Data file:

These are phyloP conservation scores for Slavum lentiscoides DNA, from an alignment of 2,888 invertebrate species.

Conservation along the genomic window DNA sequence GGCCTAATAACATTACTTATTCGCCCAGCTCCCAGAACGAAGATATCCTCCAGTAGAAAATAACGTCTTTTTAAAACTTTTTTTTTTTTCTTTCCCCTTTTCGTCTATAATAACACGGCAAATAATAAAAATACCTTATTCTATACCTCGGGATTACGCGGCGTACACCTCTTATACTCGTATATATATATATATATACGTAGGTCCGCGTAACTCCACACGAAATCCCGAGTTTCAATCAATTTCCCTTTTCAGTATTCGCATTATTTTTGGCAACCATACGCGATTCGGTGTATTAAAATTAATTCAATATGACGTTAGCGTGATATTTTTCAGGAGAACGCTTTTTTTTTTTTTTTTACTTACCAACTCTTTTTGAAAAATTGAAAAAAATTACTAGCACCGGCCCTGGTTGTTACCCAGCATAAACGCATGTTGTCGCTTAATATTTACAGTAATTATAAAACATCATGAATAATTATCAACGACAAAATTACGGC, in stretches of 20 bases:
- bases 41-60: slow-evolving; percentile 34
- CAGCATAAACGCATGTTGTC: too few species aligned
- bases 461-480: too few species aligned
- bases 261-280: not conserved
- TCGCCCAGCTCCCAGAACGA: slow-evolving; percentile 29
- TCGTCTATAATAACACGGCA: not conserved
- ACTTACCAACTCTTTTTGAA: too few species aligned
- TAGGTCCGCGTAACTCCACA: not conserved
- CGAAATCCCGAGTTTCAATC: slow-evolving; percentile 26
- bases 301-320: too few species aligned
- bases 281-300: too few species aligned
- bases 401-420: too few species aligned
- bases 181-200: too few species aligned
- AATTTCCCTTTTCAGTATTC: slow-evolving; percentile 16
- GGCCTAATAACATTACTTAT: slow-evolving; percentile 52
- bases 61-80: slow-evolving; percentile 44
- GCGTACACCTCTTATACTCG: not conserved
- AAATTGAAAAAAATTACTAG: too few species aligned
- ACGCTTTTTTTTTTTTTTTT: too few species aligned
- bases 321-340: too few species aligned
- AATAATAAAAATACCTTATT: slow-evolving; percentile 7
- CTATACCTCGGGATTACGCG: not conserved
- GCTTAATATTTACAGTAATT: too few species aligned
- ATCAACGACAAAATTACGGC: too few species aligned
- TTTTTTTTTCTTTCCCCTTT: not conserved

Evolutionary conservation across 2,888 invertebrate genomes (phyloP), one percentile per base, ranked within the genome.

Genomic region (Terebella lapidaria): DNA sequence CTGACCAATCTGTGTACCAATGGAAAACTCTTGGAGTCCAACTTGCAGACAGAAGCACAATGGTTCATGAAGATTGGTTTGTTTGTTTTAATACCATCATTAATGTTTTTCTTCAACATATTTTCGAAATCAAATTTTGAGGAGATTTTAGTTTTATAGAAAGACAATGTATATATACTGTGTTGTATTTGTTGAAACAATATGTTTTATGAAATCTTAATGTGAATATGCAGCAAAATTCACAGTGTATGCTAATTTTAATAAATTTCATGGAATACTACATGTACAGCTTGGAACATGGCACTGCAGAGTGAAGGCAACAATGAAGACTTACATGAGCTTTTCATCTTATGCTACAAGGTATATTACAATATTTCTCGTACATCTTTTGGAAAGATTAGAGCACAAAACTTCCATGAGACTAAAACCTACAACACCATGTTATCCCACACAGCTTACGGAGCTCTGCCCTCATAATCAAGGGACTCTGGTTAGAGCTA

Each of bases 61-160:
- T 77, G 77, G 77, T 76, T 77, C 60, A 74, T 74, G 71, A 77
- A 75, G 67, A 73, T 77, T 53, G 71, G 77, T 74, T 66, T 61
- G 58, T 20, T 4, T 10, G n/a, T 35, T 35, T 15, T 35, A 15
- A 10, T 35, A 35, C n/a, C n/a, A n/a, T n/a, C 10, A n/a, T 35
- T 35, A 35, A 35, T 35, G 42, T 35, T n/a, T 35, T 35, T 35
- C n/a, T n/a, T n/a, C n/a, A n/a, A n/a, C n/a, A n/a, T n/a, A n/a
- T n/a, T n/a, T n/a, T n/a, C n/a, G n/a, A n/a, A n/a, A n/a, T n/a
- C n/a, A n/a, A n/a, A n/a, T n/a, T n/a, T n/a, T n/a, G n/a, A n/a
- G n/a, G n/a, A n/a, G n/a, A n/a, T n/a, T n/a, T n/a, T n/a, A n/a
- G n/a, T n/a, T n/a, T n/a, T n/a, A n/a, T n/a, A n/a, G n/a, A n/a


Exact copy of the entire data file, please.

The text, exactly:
These are phyloP conservation scores for Slavum lentiscoides DNA, from an alignment of 2,888 invertebrate species.

Conservation along the genomic window DNA sequence GGCCTAATAACATTACTTATTCGCCCAGCTCCCAGAACGAAGATATCCTCCAGTAGAAAATAACGTCTTTTTAAAACTTTTTTTTTTTTCTTTCCCCTTTTCGTCTATAATAACACGGCAAATAATAAAAATACCTTATTCTATACCTCGGGATTACGCGGCGTACACCTCTTATACTCGTATATATATATATATATACGTAGGTCCGCGTAACTCCACACGAAATCCCGAGTTTCAATCAATTTCCCTTTTCAGTATTCGCATTATTTTTGGCAACCATACGCGATTCGGTGTATTAAAATTAATTCAATATGACGTTAGCGTGATATTTTTCAGGAGAACGCTTTTTTTTTTTTTTTTACTTACCAACTCTTTTTGAAAAATTGAAAAAAATTACTAGCACCGGCCCTGGTTGTTACCCAGCATAAACGCATGTTGTCGCTTAATATTTACAGTAATTATAAAACATCATGAATAATTATCAACGACAAAATTACGGC, in stretches of 20 bases:
- bases 41-60: slow-evolving; percentile 34
- CAGCATAAACGCATGTTGTC: too few species aligned
- bases 461-480: too few species aligned
- bases 261-280: not conserved
- TCGCCCAGCTCCCAGAACGA: slow-evolving; percentile 29
- TCGTCTATAATAACACGGCA: not conserved
- ACTTACCAACTCTTTTTGAA: too few species aligned
- TAGGTCCGCGTAACTCCACA: not conserved
- CGAAATCCCGAGTTTCAATC: slow-evolving; percentile 26
- bases 301-320: too few species aligned
- bases 281-300: too few species aligned
- bases 401-420: too few species aligned
- bases 181-200: too few species aligned
- AATTTCCCTTTTCAGTATTC: slow-evolving; percentile 16
- GGCCTAATAACATTACTTAT: slow-evolving; percentile 52
- bases 61-80: slow-evolving; percentile 44
- GCGTACACCTCTTATACTCG: not conserved
- AAATTGAAAAAAATTACTAG: too few species aligned
- ACGCTTTTTTTTTTTTTTTT: too few species aligned
- bases 321-340: too few species aligned
- AATAATAAAAATACCTTATT: slow-evolving; percentile 7
- CTATACCTCGGGATTACGCG: not conserved
- GCTTAATATTTACAGTAATT: too few species aligned
- ATCAACGACAAAATTACGGC: too few species aligned
- TTTTTTTTTCTTTCCCCTTT: not conserved

Evolutionary conservation across 2,888 invertebrate genomes (phyloP), one percentile per base, ranked within the genome.

Genomic region (Terebella lapidaria): DNA sequence CTGACCAATCTGTGTACCAATGGAAAACTCTTGGAGTCCAACTTGCAGACAGAAGCACAATGGTTCATGAAGATTGGTTTGTTTGTTTTAATACCATCATTAATGTTTTTCTTCAACATATTTTCGAAATCAAATTTTGAGGAGATTTTAGTTTTATAGAAAGACAATGTATATATACTGTGTTGTATTTGTTGAAACAATATGTTTTATGAAATCTTAATGTGAATATGCAGCAAAATTCACAGTGTATGCTAATTTTAATAAATTTCATGGAATACTACATGTACAGCTTGGAACATGGCACTGCAGAGTGAAGGCAACAATGAAGACTTACATGAGCTTTTCATCTTATGCTACAAGGTATATTACAATATTTCTCGTACATCTTTTGGAAAGATTAGAGCACAAAACTTCCATGAGACTAAAACCTACAACACCATGTTATCCCACACAGCTTACGGAGCTCTGCCCTCATAATCAAGGGACTCTGGTTAGAGCTA

Each of bases 61-160:
- T 77, G 77, G 77, T 76, T 77, C 60, A 74, T 74, G 71, A 77
- A 75, G 67, A 73, T 77, T 53, G 71, G 77, T 74, T 66, T 61
- G 58, T 20, T 4, T 10, G n/a, T 35, T 35, T 15, T 35, A 15
- A 10, T 35, A 35, C n/a, C n/a, A n/a, T n/a, C 10, A n/a, T 35
- T 35, A 35, A 35, T 35, G 42, T 35, T n/a, T 35, T 35, T 35
- C n/a, T n/a, T n/a, C n/a, A n/a, A n/a, C n/a, A n/a, T n/a, A n/a
- T n/a, T n/a, T n/a, T n/a, C n/a, G n/a, A n/a, A n/a, A n/a, T n/a
- C n/a, A n/a, A n/a, A n/a, T n/a, T n/a, T n/a, T n/a, G n/a, A n/a
- G n/a, G n/a, A n/a, G n/a, A n/a, T n/a, T n/a, T n/a, T n/a, A n/a
- G n/a, T n/a, T n/a, T n/a, T n/a, A n/a, T n/a, A n/a, G n/a, A n/a